What's Happening When We Hear That Voice in Our Heads

Whether you're reading a book to yourself, replaying a conversation that you had with your boss, or recalling something at the grocery store that you forgot — "remember to buy cereal!" — most of us 'hear' an internal monologue inside our heads on a regular basis. But how exactly do we hear this inner voice, when there's no actual sound? It turns out that science has an answer.

The voice that you hear in your head when you go about your day is called "inner speech" by those who study it. And, when it comes to what's happening in our brain and our bodies during inner speech, there are actually a lot of similarities between the words that we say out loud and the voice we hear in our head.

What happens physically during inner speech?

Muscles in your larynx move when you speak out loud. But researchers have also uncovered that tiny muscular movements happen in the larynx when you talk to yourself silently in your head, too. They are only detectable via sensitive measuring techniques like electromyography, however, which is probably why you're not even aware of them.

This is the larynx.

It gets even stranger though. The area of the brain that is active when we speak out loud — the left inferior frontal gyrus, also known as Broca's area — is also active when we 'speak' in our heads. What's more, scientists have shown that disrupting this region of the brain can interfere with our ability to engage in inner speech, much like it can interrupt our ability to speak audibly. This is probably because it's performing a similar function for our bodies, whether we're speaking out loud or just talking to ourselves silently.

This is Broca's area.

"Broca’s area has always been viewed as very important for the articulation of speech, but until now its precise role was unclear," said Dr. Nathan E. Chrone, an associate professor of neurology at Johns Hopkins, in a statement on his research on the function of Broca's area to human speech. "We found that rather than carrying out the articulation of speech, Broca’s area is developing a plan for articulation, and then monitoring what is said to correct errors and make adjustments in the flow of speech."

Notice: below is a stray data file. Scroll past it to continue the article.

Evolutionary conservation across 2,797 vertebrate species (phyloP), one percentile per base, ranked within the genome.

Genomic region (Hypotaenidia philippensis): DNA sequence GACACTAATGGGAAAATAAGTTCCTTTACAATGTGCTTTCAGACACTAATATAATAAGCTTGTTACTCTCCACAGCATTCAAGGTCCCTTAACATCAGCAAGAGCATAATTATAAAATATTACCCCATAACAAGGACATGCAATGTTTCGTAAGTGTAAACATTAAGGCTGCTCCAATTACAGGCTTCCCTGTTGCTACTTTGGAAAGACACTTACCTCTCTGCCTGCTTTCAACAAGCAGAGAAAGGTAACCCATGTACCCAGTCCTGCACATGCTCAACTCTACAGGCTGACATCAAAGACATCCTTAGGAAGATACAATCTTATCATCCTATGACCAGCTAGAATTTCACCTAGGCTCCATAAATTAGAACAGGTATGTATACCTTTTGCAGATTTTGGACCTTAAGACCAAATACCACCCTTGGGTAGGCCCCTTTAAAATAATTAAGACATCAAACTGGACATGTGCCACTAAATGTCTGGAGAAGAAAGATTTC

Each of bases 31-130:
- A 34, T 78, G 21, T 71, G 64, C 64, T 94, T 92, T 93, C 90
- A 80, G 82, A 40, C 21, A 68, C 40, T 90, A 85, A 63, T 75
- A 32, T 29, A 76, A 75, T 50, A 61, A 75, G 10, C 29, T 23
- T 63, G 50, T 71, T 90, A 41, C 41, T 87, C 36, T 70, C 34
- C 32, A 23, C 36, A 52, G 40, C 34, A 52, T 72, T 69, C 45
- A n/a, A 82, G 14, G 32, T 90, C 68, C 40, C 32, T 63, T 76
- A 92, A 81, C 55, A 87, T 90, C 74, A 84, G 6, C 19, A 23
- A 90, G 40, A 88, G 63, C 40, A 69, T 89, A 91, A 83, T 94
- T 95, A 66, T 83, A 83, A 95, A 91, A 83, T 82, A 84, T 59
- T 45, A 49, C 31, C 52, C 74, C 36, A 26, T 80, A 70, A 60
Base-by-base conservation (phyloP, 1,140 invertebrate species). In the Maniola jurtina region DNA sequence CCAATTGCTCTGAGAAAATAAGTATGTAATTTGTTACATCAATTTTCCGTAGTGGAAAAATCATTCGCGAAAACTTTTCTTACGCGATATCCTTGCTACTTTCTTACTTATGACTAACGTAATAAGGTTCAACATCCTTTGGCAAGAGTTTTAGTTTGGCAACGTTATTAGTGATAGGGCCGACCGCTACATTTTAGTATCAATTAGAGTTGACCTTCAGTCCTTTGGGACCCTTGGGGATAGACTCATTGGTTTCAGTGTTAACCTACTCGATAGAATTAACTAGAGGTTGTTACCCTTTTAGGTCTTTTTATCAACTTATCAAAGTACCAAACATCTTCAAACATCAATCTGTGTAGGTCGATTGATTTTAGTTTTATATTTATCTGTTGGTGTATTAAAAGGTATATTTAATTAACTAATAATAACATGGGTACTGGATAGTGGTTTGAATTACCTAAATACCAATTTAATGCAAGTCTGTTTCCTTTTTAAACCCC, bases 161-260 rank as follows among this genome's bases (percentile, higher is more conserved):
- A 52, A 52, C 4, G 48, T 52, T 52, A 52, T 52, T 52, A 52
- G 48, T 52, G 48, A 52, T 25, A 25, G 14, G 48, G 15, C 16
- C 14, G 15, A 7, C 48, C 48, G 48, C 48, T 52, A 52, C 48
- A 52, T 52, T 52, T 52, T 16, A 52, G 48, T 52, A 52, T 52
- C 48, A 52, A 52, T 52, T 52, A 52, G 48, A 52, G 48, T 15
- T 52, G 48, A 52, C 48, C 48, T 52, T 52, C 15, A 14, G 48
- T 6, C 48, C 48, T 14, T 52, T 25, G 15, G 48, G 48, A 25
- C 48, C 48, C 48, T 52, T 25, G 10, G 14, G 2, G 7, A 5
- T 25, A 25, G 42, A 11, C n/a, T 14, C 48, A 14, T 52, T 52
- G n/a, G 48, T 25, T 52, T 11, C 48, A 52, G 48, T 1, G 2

Why our body's physical actions are so similar, regardless of whether we're speaking out loud or inaudibly in our heads, is still unclear.

But we are gaining a better understanding of how we can tell what voices are our own — whether internal or spoken — versus the voices of other people. That process has to do with a brain signal called "corollary discharge." As researcher Mark Scott of the University of British Columbia explains:

"We spend a lot of time speaking and that can swamp our auditory system, making it difficult for us to hear other sounds when we are speaking. By attenuating the impact our own voice has on our hearing — using the ‘corollary discharge’ prediction — our hearing can remain sensitive to other sounds."

Corollary discharge is a essentially copy of a motor signal which allows us to predict our own movements, including vocalizations, and which tells us that we're the ones moving or speaking rather than some someone else. This is why other people can tickle us but we can't tickle ourselves: Our brain determines that another person tickling us is external stimuli and generates a response, whereas if we tickle ourselves, our brain knows that it's an internal stimuli that can be ignored. It's also thought that a malfunction in this process is part of what differentiates those that "hear voices" from everyone else who can distinguish their inner voice as "theirs."

Want to learn more? Watch the video below to find out more about inner speech: